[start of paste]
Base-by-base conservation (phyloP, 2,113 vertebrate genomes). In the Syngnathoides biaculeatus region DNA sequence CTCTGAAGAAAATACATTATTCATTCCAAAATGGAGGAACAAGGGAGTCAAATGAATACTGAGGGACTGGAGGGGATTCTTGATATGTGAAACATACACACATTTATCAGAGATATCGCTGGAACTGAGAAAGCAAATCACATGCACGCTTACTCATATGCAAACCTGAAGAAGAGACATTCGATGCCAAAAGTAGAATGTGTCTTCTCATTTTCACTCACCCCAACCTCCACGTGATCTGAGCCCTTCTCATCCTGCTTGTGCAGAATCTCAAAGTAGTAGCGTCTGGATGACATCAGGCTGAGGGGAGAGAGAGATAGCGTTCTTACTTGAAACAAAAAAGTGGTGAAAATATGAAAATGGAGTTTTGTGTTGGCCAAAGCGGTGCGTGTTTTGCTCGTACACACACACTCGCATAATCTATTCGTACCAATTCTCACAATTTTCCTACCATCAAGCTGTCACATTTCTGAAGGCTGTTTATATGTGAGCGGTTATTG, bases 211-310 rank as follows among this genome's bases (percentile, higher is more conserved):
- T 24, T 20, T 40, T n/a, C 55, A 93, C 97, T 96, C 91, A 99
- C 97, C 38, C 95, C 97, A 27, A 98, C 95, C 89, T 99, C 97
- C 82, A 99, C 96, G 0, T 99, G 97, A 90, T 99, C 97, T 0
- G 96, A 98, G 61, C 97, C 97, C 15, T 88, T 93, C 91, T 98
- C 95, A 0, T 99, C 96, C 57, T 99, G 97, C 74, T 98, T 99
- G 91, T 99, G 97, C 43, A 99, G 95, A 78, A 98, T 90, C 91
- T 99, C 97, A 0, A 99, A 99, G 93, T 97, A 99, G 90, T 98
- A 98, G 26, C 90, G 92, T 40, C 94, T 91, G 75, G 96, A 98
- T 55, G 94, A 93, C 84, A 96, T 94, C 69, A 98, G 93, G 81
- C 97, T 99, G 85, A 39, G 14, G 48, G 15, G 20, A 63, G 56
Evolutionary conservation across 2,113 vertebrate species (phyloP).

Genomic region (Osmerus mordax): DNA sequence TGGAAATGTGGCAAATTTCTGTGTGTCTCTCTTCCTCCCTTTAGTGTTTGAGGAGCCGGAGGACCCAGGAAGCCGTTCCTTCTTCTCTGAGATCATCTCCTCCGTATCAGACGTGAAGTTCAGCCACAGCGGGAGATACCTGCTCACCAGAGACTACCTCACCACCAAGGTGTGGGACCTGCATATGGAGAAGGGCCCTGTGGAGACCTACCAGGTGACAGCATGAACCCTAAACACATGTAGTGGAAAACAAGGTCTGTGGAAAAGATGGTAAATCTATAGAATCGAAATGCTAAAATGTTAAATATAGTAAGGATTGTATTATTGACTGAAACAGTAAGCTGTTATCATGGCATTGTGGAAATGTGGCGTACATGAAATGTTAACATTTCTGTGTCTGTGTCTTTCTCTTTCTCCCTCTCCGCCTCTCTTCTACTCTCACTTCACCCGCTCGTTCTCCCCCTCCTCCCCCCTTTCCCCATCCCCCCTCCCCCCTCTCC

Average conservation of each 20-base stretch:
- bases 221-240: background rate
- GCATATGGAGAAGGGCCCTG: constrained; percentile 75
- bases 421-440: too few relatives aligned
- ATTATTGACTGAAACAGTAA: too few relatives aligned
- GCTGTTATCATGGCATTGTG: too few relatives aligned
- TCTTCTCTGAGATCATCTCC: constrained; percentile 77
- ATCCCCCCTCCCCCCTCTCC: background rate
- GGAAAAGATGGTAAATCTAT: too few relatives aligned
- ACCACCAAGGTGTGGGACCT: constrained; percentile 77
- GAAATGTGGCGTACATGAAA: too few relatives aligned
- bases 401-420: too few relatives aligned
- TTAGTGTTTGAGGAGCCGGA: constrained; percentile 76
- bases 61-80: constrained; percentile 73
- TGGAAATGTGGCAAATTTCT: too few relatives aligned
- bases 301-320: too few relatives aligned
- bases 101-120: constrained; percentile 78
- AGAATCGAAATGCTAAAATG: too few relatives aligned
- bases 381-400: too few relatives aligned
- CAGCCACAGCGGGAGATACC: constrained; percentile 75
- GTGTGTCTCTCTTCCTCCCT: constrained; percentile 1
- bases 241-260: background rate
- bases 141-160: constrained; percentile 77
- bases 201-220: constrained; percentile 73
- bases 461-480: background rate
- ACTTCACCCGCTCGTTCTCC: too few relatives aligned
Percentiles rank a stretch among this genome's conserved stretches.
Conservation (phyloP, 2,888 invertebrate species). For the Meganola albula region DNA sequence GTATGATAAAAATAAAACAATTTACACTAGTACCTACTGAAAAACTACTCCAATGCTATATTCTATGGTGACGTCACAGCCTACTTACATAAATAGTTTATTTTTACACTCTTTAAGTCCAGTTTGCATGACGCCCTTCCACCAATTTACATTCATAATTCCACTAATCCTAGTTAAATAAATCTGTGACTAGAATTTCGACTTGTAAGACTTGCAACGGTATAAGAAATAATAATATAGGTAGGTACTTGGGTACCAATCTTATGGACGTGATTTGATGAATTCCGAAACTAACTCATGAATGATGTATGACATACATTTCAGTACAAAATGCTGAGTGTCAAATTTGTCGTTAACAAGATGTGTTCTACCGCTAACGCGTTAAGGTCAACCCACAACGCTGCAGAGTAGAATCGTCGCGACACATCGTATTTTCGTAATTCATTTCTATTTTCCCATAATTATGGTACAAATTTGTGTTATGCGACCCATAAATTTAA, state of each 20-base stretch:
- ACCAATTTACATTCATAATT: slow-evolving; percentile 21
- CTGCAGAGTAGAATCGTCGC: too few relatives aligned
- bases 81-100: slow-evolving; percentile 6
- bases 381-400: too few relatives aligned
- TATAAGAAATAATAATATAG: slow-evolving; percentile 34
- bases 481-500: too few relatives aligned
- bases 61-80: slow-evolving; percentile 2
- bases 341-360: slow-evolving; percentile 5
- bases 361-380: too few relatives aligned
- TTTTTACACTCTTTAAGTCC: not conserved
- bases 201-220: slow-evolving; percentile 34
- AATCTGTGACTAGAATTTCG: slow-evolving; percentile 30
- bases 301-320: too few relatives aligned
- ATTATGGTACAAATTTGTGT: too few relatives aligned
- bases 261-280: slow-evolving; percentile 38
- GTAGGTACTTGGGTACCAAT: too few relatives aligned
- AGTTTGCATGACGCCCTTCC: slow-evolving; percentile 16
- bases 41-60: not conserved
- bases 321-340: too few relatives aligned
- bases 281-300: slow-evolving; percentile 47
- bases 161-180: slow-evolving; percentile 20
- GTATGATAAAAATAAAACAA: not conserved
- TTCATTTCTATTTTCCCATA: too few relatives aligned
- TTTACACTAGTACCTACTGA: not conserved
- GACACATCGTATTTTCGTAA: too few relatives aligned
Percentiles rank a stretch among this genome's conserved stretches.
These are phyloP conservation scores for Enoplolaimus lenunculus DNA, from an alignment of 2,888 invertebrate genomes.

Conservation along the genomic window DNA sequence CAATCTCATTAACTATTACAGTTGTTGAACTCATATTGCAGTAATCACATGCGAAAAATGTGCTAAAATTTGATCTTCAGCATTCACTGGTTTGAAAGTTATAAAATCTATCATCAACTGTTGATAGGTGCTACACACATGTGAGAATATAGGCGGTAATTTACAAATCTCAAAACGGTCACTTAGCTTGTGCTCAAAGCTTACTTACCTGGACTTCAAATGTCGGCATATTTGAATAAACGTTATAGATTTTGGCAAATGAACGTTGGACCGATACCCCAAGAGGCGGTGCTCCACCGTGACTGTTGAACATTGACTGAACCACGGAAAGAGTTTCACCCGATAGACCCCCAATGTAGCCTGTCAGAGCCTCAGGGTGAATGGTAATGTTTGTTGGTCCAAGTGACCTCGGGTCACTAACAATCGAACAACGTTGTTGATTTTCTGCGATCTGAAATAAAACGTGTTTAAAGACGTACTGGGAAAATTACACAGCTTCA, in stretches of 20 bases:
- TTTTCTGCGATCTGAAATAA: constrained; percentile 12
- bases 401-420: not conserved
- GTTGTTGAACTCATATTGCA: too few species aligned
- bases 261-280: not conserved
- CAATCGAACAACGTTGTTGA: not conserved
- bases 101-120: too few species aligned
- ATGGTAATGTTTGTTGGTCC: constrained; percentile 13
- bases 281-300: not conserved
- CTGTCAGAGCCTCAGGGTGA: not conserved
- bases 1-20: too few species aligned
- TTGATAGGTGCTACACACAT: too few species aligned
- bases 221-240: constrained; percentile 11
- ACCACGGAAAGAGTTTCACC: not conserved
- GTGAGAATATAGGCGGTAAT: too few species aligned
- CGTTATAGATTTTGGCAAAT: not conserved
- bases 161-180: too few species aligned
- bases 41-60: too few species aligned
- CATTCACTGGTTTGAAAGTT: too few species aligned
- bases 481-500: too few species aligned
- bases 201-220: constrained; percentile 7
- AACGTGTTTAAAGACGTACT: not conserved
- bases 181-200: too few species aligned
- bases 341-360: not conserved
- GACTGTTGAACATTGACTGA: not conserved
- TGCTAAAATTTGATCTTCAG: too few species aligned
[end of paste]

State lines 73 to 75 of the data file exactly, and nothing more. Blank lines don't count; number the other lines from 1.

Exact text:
- bases 261-280: not conserved
- CAATCGAACAACGTTGTTGA: not conserved
- bases 101-120: too few species aligned